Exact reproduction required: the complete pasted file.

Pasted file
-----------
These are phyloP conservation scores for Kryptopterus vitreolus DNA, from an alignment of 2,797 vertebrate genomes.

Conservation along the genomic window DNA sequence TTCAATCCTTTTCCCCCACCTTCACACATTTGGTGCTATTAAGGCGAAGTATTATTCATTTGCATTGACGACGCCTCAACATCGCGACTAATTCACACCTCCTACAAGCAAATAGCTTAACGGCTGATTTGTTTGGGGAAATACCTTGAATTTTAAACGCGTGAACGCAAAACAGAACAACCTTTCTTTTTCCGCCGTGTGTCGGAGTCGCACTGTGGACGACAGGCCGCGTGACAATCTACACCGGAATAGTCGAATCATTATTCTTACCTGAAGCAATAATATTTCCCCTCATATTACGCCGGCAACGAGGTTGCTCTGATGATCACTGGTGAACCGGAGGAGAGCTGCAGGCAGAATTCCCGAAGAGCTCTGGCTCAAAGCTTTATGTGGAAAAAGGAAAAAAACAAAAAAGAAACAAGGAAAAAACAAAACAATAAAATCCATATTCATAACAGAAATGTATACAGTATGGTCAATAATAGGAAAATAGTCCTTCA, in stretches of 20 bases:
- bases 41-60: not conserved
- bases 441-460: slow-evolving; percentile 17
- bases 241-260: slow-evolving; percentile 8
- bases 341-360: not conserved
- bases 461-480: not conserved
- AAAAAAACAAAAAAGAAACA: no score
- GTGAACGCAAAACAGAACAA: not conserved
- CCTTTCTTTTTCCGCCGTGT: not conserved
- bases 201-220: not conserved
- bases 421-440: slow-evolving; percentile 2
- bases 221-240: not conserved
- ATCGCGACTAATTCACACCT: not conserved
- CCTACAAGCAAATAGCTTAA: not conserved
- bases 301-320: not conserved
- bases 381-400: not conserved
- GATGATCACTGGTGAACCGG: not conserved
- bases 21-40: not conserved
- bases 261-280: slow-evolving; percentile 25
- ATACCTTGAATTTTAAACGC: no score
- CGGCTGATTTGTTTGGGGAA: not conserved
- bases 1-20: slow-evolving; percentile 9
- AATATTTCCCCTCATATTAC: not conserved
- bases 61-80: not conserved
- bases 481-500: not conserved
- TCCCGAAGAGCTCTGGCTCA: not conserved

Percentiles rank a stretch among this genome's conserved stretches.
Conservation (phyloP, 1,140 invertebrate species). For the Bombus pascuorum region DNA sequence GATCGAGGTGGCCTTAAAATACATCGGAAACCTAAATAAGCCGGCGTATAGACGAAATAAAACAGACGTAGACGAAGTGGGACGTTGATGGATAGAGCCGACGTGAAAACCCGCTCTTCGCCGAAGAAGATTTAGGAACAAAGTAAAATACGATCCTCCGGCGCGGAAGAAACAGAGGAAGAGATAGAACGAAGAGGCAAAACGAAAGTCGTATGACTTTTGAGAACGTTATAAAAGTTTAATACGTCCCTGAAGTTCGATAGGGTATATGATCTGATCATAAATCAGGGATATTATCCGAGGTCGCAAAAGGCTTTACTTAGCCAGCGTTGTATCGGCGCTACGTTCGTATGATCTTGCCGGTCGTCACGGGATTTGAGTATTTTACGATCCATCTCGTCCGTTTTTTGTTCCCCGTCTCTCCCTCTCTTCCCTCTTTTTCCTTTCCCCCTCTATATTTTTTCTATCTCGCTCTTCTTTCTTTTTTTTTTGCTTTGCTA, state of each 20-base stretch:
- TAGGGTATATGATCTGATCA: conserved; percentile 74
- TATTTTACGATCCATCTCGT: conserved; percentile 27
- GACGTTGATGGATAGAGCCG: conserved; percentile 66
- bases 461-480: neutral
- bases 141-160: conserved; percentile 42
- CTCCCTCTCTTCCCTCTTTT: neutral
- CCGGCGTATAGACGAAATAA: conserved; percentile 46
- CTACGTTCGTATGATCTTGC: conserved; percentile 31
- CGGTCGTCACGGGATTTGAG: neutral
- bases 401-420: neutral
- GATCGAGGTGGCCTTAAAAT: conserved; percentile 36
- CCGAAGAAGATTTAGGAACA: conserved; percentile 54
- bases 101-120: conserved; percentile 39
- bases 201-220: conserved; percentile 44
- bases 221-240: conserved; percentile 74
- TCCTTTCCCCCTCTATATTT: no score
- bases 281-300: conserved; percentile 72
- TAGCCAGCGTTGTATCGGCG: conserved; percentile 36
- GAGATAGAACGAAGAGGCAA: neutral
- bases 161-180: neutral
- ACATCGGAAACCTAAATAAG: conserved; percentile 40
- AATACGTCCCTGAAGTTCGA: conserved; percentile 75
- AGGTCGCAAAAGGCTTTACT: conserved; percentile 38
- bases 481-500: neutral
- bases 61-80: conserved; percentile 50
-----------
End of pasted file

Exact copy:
These are phyloP conservation scores for Kryptopterus vitreolus DNA, from an alignment of 2,797 vertebrate genomes.

Conservation along the genomic window DNA sequence TTCAATCCTTTTCCCCCACCTTCACACATTTGGTGCTATTAAGGCGAAGTATTATTCATTTGCATTGACGACGCCTCAACATCGCGACTAATTCACACCTCCTACAAGCAAATAGCTTAACGGCTGATTTGTTTGGGGAAATACCTTGAATTTTAAACGCGTGAACGCAAAACAGAACAACCTTTCTTTTTCCGCCGTGTGTCGGAGTCGCACTGTGGACGACAGGCCGCGTGACAATCTACACCGGAATAGTCGAATCATTATTCTTACCTGAAGCAATAATATTTCCCCTCATATTACGCCGGCAACGAGGTTGCTCTGATGATCACTGGTGAACCGGAGGAGAGCTGCAGGCAGAATTCCCGAAGAGCTCTGGCTCAAAGCTTTATGTGGAAAAAGGAAAAAAACAAAAAAGAAACAAGGAAAAAACAAAACAATAAAATCCATATTCATAACAGAAATGTATACAGTATGGTCAATAATAGGAAAATAGTCCTTCA, in stretches of 20 bases:
- bases 41-60: not conserved
- bases 441-460: slow-evolving; percentile 17
- bases 241-260: slow-evolving; percentile 8
- bases 341-360: not conserved
- bases 461-480: not conserved
- AAAAAAACAAAAAAGAAACA: no score
- GTGAACGCAAAACAGAACAA: not conserved
- CCTTTCTTTTTCCGCCGTGT: not conserved
- bases 201-220: not conserved
- bases 421-440: slow-evolving; percentile 2
- bases 221-240: not conserved
- ATCGCGACTAATTCACACCT: not conserved
- CCTACAAGCAAATAGCTTAA: not conserved
- bases 301-320: not conserved
- bases 381-400: not conserved
- GATGATCACTGGTGAACCGG: not conserved
- bases 21-40: not conserved
- bases 261-280: slow-evolving; percentile 25
- ATACCTTGAATTTTAAACGC: no score
- CGGCTGATTTGTTTGGGGAA: not conserved
- bases 1-20: slow-evolving; percentile 9
- AATATTTCCCCTCATATTAC: not conserved
- bases 61-80: not conserved
- bases 481-500: not conserved
- TCCCGAAGAGCTCTGGCTCA: not conserved

Percentiles rank a stretch among this genome's conserved stretches.
Conservation (phyloP, 1,140 invertebrate species). For the Bombus pascuorum region DNA sequence GATCGAGGTGGCCTTAAAATACATCGGAAACCTAAATAAGCCGGCGTATAGACGAAATAAAACAGACGTAGACGAAGTGGGACGTTGATGGATAGAGCCGACGTGAAAACCCGCTCTTCGCCGAAGAAGATTTAGGAACAAAGTAAAATACGATCCTCCGGCGCGGAAGAAACAGAGGAAGAGATAGAACGAAGAGGCAAAACGAAAGTCGTATGACTTTTGAGAACGTTATAAAAGTTTAATACGTCCCTGAAGTTCGATAGGGTATATGATCTGATCATAAATCAGGGATATTATCCGAGGTCGCAAAAGGCTTTACTTAGCCAGCGTTGTATCGGCGCTACGTTCGTATGATCTTGCCGGTCGTCACGGGATTTGAGTATTTTACGATCCATCTCGTCCGTTTTTTGTTCCCCGTCTCTCCCTCTCTTCCCTCTTTTTCCTTTCCCCCTCTATATTTTTTCTATCTCGCTCTTCTTTCTTTTTTTTTTGCTTTGCTA, state of each 20-base stretch:
- TAGGGTATATGATCTGATCA: conserved; percentile 74
- TATTTTACGATCCATCTCGT: conserved; percentile 27
- GACGTTGATGGATAGAGCCG: conserved; percentile 66
- bases 461-480: neutral
- bases 141-160: conserved; percentile 42
- CTCCCTCTCTTCCCTCTTTT: neutral
- CCGGCGTATAGACGAAATAA: conserved; percentile 46
- CTACGTTCGTATGATCTTGC: conserved; percentile 31
- CGGTCGTCACGGGATTTGAG: neutral
- bases 401-420: neutral
- GATCGAGGTGGCCTTAAAAT: conserved; percentile 36
- CCGAAGAAGATTTAGGAACA: conserved; percentile 54
- bases 101-120: conserved; percentile 39
- bases 201-220: conserved; percentile 44
- bases 221-240: conserved; percentile 74
- TCCTTTCCCCCTCTATATTT: no score
- bases 281-300: conserved; percentile 72
- TAGCCAGCGTTGTATCGGCG: conserved; percentile 36
- GAGATAGAACGAAGAGGCAA: neutral
- bases 161-180: neutral
- ACATCGGAAACCTAAATAAG: conserved; percentile 40
- AATACGTCCCTGAAGTTCGA: conserved; percentile 75
- AGGTCGCAAAAGGCTTTACT: conserved; percentile 38
- bases 481-500: neutral
- bases 61-80: conserved; percentile 50